254. STANLEY, Malcolm, S.

"I think it would be a great mistake to let the deception go on. This mythical reef has already cost hundreds of thousands of pounds".

Fred Blakeley, Dream Millions, Pg. 1.


Malcolm Stanley is mentioned in the opening lines of Blakeley's narrative, Dream Millions, according to Blakeley, he and his city friend were dining in Sydney one day, post Lasseter saga, when Stanley mentioned that yet another expedition had set off in futile search for Lasseter's Reef, and expressed deep concern over the fortunes wasted and the risk to life. Stanley actively encouraged Blakeley to write his account of the First C.A.G.E. Expedition, "just as you have related it to me from time to time", to discourage further expeditions and expose Lasseter.

Blakeley was reluctant to write his side of the story, citing the plausible reason of not wanting to embarrass Lasseter's family, but more likely not wanting to be sued for deformation by Coote or Bailey. Stanley persisted, appealing to Blakeley's sense of responsibility through involvement, saying, "I think it would be a great mistake to let the deception go on". Blakeley relented and wrote the manuscript for Dream Millions over 1936/37, his book was not published until 1972.

Stanley, a decorated war veteran and civil engineer, with a specialty in wooden bridges and laminated timber beams, (meaning that he and Lasseter should have something in common as Lasseter always claimed he was a bridge engineer), was one of the small group of experts assembled by Bailey to test Lasseter's claims. Stanley sensed that all was not as it seemed with Lasseter and his reef and advised Blakeley accordingly, especially on radio security, warning Blakeley to be very careful with what was sent over the air, "You never know what stunts may be worked with the share market". For a short while, between the First and Second Expedition, Stanley was a Director of C.A.G.E. probably lending his expertise in salvaging something from the disastrous First Expedition.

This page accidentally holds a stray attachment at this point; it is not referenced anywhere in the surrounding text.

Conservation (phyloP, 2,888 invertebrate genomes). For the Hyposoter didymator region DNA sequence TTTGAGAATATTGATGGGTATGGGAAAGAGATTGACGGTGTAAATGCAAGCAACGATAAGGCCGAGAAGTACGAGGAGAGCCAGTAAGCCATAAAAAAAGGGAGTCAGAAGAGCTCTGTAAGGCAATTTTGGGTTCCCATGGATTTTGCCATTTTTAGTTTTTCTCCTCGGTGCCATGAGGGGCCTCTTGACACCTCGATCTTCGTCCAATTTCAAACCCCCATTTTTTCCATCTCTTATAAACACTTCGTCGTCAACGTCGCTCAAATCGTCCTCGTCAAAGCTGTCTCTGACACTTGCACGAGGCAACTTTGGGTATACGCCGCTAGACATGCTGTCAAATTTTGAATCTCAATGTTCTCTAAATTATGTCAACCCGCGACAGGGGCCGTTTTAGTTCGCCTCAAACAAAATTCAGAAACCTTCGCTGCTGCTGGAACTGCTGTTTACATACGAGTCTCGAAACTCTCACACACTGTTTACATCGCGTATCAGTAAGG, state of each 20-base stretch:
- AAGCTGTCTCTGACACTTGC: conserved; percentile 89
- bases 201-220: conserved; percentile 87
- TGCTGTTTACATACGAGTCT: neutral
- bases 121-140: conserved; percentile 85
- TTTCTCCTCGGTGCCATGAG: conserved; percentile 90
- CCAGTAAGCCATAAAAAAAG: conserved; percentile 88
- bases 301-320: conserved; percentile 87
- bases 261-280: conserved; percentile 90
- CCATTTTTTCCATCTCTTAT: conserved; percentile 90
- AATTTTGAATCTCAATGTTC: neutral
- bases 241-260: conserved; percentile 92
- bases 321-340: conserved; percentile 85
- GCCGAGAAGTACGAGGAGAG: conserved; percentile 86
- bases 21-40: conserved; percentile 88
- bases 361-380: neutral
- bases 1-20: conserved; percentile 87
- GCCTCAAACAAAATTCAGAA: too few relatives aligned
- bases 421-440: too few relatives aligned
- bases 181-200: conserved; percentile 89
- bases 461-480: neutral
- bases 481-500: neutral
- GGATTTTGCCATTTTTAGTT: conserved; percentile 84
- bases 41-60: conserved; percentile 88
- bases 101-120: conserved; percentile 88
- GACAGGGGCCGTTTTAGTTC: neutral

Sometime after 1936 Ion Idriess acquired Stanley's heavily annotated copy of Lasseter's Last Ride, in turn Idriess's biographer, Beverley Eley, was given Stanley's copy of the bestseller, and several of Stanley's opinions on the Lasseter saga have come to light. Apparently Stanley made much of Lasseter's bigamy, although he never clearly stated the implications Lasseter's social and cultural misdemeanour  had for the Company or the search for the reef, unless it was an example of Lasseter's duplicity. There is an early reference to Lasseter's escape from the desert to America, backed by several trustworthy Lasseter sightings in Oregon and Salt Lake City. The story about Lasseter's letter to Carrington asking him to arrest Johns for assault is examined with the conclusion that Lasseter wanted Johns kept out of the way while he set off alone to peg the reef. Stanley was not to know that Lasseter's letter to the Government Resident was part of the growing myth and never existed.

According to Eley, Stanley made the astonishing claim that the Second C.A.G.E. Expedition did find Lasseter's Reef, "they found the reef-in ironstone caps containing no gold," This is probably the reef 'found' by Green, that assayed 16 grains to the ton for gold, according to Idriess. Stanley concluded his commentary on Lasseter with, "the crowd lost all of its subscribed capital, I knew many of them, Fortunately I mistrusted Lasseter, I kept out and stayed out", not entirely, he backed Lasseter with an initial 20 share.


R.Ross. 1999-2006

Fred Blakeley, Dream Millions, pgs.1,65. Beverley Eley, Ion Idriess. pgs.136-138. Ion Idriess, Lasseter's Last Ride. pg. 135.